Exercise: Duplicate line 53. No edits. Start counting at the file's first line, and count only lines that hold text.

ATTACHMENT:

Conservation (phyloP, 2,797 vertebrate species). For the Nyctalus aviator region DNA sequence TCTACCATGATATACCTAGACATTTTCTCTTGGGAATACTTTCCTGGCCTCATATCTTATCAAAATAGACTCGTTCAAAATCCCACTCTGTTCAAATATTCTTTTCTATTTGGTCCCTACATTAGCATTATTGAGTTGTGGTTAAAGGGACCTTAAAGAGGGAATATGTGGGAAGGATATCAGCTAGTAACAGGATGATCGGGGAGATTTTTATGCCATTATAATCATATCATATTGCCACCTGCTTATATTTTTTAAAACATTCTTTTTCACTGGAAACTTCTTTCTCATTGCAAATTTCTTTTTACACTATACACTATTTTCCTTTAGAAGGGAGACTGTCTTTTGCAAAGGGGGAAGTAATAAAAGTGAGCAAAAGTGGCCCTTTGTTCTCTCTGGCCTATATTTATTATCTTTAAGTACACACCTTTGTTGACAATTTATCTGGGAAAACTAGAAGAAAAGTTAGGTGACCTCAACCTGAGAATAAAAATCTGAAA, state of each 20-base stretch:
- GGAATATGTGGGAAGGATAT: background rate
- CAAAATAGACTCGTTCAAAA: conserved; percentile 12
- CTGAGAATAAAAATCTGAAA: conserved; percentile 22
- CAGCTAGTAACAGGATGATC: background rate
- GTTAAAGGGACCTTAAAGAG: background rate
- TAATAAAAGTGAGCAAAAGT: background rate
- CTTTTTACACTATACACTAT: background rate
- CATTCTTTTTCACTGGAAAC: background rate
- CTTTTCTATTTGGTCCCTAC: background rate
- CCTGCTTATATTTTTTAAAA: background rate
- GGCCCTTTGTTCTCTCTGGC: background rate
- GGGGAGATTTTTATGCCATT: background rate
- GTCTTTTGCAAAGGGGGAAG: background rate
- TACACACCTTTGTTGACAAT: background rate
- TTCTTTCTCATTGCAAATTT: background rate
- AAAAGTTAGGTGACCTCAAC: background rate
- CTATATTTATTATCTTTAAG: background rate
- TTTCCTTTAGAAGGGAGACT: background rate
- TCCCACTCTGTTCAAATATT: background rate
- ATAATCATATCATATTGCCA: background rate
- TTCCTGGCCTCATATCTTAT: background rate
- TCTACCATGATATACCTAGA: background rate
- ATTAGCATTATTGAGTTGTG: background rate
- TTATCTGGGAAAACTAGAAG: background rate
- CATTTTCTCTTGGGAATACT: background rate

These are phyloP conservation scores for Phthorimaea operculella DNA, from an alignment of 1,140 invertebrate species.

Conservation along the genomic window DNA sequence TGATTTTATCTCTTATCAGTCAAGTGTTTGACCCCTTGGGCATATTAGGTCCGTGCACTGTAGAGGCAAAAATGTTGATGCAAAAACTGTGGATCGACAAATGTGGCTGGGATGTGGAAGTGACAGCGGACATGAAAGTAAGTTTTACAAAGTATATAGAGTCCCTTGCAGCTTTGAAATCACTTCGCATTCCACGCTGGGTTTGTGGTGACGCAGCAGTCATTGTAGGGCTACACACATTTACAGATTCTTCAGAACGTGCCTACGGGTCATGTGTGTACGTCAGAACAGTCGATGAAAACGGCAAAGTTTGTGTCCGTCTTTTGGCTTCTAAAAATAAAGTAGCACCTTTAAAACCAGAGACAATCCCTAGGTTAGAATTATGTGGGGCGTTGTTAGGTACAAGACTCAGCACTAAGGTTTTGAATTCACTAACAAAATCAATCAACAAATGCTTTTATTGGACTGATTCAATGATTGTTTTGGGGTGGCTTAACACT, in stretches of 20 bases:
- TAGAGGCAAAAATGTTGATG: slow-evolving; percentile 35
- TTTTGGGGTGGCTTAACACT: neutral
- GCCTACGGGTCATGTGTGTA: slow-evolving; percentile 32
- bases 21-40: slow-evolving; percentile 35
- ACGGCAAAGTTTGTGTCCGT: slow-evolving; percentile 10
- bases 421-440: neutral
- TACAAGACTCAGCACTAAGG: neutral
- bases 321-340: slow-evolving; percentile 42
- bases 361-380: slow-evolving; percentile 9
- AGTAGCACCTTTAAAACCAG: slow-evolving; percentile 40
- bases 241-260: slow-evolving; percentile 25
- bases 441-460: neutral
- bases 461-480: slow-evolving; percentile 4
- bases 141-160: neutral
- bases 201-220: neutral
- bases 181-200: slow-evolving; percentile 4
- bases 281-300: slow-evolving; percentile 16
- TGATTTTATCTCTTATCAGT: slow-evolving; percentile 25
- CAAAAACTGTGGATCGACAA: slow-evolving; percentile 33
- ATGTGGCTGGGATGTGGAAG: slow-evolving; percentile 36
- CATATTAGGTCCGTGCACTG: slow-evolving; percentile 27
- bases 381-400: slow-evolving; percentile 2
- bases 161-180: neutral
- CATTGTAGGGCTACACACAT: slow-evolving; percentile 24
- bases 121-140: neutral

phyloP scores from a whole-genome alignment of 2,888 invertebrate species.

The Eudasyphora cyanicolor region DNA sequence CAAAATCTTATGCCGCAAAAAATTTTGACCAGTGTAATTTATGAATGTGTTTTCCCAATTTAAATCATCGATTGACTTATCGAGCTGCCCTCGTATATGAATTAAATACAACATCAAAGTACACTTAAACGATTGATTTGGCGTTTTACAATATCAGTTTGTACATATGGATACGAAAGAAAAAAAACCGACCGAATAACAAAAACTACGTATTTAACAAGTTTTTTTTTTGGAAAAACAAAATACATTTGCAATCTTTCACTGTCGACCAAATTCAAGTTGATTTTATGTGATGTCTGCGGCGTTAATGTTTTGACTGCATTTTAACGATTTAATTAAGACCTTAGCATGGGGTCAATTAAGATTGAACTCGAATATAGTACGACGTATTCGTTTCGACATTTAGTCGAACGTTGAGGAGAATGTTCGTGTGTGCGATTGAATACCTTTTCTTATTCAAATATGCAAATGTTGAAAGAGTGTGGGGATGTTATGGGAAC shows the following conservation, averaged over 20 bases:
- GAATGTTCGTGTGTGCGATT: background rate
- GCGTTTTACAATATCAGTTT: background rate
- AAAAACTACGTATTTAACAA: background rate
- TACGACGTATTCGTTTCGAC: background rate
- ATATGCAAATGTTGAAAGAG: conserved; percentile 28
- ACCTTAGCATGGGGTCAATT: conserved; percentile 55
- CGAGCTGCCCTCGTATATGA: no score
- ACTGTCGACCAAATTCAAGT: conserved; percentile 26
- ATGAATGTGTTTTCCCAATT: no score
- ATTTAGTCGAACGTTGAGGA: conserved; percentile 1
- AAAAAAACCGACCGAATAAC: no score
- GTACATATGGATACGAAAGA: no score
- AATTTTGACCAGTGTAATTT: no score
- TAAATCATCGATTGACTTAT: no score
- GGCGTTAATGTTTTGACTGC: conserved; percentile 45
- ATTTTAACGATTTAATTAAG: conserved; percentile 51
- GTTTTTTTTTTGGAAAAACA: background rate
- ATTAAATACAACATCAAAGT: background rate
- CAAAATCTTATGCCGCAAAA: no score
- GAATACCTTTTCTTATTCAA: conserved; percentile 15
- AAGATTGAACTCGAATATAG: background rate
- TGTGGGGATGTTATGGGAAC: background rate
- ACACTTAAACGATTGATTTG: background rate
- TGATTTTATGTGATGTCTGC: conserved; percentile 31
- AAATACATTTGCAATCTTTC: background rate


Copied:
- bases 121-140: neutral